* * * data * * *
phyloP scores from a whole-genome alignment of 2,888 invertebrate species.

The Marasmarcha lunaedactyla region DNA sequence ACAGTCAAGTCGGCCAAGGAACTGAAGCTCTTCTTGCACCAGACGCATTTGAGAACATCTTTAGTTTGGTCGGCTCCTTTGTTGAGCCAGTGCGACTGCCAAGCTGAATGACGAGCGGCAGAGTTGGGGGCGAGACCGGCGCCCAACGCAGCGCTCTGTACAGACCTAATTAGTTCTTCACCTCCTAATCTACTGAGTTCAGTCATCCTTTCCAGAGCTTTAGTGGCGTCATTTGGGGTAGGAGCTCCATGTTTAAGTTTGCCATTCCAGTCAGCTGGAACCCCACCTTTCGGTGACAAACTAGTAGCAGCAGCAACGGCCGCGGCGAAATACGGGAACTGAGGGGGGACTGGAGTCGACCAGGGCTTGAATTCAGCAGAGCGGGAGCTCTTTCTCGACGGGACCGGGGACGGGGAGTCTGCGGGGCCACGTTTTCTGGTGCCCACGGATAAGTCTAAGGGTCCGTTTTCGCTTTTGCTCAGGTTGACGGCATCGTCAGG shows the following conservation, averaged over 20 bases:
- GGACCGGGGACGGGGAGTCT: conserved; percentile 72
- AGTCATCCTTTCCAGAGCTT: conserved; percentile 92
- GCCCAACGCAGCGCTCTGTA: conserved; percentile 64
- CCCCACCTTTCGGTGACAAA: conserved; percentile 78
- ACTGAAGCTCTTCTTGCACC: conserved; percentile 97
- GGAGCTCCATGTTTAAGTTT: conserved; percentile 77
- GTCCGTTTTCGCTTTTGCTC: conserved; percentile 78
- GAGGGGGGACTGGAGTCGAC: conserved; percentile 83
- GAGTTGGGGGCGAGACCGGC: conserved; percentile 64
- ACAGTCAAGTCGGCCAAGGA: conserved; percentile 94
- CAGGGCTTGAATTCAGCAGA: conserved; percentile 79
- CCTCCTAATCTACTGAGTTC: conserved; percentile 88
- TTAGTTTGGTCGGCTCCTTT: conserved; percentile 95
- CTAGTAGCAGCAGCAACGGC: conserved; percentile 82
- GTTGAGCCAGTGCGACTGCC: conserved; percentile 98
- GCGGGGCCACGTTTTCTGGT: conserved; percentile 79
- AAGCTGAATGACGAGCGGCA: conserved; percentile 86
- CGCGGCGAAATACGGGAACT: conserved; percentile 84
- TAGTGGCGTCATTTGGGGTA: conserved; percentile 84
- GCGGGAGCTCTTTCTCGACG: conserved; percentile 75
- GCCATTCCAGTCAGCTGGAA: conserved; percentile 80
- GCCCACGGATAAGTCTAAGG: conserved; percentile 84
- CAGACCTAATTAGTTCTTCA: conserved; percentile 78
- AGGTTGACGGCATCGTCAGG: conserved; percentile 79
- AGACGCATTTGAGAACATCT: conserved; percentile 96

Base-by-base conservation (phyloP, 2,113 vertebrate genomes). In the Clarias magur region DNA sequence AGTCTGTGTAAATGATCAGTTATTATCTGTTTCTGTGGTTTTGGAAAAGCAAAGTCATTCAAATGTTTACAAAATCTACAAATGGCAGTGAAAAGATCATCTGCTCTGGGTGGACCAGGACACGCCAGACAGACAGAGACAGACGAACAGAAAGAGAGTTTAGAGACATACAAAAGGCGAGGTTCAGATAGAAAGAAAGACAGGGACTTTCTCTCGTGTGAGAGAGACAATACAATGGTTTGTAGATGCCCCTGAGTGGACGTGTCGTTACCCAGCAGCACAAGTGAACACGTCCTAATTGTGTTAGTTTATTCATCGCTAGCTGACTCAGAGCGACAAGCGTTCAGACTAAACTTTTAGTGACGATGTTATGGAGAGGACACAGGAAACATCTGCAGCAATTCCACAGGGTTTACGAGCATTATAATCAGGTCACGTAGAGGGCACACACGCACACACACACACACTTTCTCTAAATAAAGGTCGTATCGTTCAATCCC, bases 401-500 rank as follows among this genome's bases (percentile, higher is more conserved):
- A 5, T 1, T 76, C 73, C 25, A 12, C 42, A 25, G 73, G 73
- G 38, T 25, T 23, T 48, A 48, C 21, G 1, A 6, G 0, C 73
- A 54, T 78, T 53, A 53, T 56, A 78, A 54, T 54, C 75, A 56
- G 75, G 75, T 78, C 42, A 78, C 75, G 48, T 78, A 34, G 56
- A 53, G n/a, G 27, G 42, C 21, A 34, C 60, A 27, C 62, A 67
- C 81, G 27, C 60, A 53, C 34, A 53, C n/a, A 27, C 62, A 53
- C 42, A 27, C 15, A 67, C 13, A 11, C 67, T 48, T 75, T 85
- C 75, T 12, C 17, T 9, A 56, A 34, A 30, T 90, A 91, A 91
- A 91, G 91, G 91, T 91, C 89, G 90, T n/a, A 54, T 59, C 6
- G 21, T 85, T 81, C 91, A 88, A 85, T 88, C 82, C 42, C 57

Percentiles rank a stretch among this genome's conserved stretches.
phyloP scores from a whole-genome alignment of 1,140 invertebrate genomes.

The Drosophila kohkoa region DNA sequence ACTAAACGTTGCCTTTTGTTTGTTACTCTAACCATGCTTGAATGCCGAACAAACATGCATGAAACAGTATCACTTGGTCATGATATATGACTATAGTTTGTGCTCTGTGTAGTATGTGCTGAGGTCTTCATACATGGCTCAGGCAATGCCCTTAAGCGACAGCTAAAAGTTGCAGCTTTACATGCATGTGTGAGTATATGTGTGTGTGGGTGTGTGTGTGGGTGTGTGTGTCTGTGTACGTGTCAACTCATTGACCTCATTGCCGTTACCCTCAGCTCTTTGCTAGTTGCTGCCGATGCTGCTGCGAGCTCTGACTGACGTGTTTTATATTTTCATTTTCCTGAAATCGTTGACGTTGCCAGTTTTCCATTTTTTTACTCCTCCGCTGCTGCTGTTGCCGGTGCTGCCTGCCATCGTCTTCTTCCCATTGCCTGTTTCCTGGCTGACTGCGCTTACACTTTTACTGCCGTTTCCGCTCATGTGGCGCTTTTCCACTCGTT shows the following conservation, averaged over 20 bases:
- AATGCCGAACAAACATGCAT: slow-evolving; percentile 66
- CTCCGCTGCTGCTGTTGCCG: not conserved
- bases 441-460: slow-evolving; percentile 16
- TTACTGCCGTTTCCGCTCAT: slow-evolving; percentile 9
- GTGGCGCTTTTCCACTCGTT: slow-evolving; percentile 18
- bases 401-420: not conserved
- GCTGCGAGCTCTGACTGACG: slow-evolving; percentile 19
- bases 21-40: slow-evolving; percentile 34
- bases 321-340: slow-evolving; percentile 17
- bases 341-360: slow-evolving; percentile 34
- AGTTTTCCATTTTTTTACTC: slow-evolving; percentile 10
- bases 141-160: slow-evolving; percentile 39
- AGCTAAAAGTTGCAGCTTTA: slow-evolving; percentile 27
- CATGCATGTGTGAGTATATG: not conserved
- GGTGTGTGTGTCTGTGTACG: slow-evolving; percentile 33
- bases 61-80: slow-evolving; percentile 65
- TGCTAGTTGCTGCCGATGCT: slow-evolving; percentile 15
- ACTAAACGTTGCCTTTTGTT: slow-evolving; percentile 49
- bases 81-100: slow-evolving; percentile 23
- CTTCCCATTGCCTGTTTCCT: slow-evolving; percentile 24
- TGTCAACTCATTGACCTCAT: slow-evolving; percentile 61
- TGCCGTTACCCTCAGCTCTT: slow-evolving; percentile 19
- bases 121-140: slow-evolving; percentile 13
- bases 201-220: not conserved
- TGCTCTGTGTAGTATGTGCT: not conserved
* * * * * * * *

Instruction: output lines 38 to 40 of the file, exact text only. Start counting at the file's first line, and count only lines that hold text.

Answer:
- G 21, T 85, T 81, C 91, A 88, A 85, T 88, C 82, C 42, C 57

Percentiles rank a stretch among this genome's conserved stretches.
phyloP scores from a whole-genome alignment of 1,140 invertebrate genomes.